It was necessary to devise rules to determine how long a model appears in the sample. In principle, a model should appear as long as it is being produced. For IBM models, it was possible to determine this directly; other models were a problem. For non-IBM processors, a model was entered the first year it appeared in the annual tabulations of the stock of installed computers in the United States prepared by the International Data Corporation and published in EDP Industry Reports, and it was deleted the year after the stock peaked. A non-IBM disk drive model was entered in the sample in the year in which it was first shipped and deleted the second year after a new generation of technology was introduced. Non-IBM printer and display models were carried in the sample as long as they appeared in annual Datapro reports.
The price data have serious limitations. First, they are list prices for a quantity of one. Because discounting is a widespread practice in the industry, particularly on multiple-unit sales, the prices do not represent transaction prices. Second, prices for non-IBM peripherals refer to a point in time rather than the full year. Point-in-time prices may distort estimates of year-to-year change because any price change occurring after the survey date will not be reflected until the following year.
III. Regression Results
The authors had strong views with respect to the variables to be included in the hedonic regressions and weaker notions with regard to the functional form. A double-log form was tried first, and Box-Cox transformations were used to test alternatives. The results indicated that, for all product types, the double-log form is preferred to the semilog and linear forms.
Regressions were estimated for time periods of varying lengths, including single years, groups of adjacent years, and the entire 1972-84 period. For the sake of simplicity and ease of exposition, only the results for the regressions estimated for the entire 1972-84 period are shown in table 2.
Results denoted "I" refer to a traditional hedonic regression of price as a function of characteristics and year dummies. The estimated coefficients from these regressions suggest that speed is more important than main memory capacity for processors, but that capacity is somewhat more important than speed for disk drives. Speed is the most important characteristic for printers, followed by resolution and the number of on-line fonts. The number of colors and resolution are almost equally important for displays; capacity and the number of programmable function keys are much less important.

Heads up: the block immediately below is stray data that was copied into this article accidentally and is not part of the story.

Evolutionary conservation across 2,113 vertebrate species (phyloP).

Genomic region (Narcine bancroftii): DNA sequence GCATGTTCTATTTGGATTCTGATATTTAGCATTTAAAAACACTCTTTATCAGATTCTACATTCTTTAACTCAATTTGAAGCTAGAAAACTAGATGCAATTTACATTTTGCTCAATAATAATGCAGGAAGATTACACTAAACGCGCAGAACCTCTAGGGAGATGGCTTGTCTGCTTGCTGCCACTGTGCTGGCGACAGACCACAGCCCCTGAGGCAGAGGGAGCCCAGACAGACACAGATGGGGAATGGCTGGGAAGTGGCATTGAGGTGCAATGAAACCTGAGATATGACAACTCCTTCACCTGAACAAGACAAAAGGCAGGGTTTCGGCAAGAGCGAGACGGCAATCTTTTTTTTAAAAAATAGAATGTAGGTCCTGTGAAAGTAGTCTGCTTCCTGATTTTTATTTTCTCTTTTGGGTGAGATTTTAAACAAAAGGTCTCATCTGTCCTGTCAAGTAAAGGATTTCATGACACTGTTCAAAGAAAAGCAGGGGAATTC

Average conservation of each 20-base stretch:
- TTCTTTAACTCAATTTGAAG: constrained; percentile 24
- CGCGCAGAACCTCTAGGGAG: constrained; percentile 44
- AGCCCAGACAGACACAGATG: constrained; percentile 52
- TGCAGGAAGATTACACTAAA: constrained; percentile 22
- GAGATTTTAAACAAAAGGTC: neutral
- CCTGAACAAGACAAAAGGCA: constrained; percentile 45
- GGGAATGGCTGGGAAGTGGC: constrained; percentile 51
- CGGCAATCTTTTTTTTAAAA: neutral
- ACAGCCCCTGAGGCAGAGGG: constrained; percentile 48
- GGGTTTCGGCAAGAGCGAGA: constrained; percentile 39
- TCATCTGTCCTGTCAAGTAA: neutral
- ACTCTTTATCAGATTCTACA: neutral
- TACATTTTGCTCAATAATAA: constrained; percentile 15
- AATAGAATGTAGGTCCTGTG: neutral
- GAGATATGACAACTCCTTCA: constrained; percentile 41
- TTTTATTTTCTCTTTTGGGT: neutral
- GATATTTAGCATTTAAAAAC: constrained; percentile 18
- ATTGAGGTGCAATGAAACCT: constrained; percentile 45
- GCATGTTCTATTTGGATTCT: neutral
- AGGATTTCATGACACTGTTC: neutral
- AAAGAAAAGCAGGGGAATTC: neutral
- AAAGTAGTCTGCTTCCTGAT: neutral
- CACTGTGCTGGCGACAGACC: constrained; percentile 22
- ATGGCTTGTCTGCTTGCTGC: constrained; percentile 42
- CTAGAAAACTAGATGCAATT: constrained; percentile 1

Modified regressions for processors
and disk drives
The information on technology in table 1 was used in the hedonic regressions in two alternative ways. In table 2, the results of these regressions are denoted "II" and "III." In II, technology is represented by a set of dummy variables for each year for the technology classes described earlier. For example, a processor with memory using 4 kilobit ("4K") chips was coded as belonging to technology class 6 by entering "1" for that class and "0" for the other classes.
In III, technology is represented by a set of three technology variables: Embodied, or "own," technology; "best" technology; and age of own technology. (1) The own technology variable is measured directly. For example, the value of the variable for a processor with memory using 4K chips was "4" in each year. The own technology variable is an indicator of the sophistication of the technology employed in manufacturing a given processor or disk drive. Because employment of more advanced technologies permits the same characteristics to be produced at lower costs, this variable can be considered as an exogenous "supply shifter." (2) The "best" technology is a variable that takes the value of the greatest density available in each year. It has the same value for all processors within any year. (In years during the transition to a new technology, the value of the "best" technology variable was taken as an average of the current year and the preceding 2 years.) This variable represents the competitive pressure to lower prices that is exerted by technologically superior substitutes. (3) The age of own technology variable is defined as the number of years since introduction of the technology. In any year, it has the same value for all models embodying the same technology. Age is expected to be important for at least two reasons. One is that lower costs and cheaper prices are achieved with the efficiency in production that comes with experience. The second reason is expected obsolescence on the demand side. The older a technology, the less buyers will be willing to pay because the probability increases that new products based on cheaper technology will soon become available.
In addition, for disk drives, another variable was added--a portable drive dummy. It was assigned a value of "1" when the product has a removable disk and a value of "0" when it has a fixed disk. Including this variable permits the intercept of the regression equations to be different for drives with removable disks and fixed disks.
Comparison of equations II and III with equation I shows that the technology information, in one specification or another, can substantially reduce the standard error of the traditional hedonic equation. For processors, the information on technology in the form of technology class by year dummies yields better results than in the form of the set of technology variables: The standard error is reduced from 0.062 in equation I to 0.039 in equation II; it is doubled to 0.129 in equation III. In contrast, for disk drives, the information on technology in the form of the set of technology variables yields better results: The standard error is reduced from 0.051 in equation I to 0.038 in equation III; it is marginally reduced to 0.050 in equation II. A likely explanation of these differences is that areal density is a better measure of technology for disk drives than memory chip density is for processors. Improvements in logic technology, though highly related to memory chip density, may not be well measured by increases in densities. Although significant for processors, the "best" technology variable was insignificant for disk drives. The results without this variable for disk drives are denoted equation III'.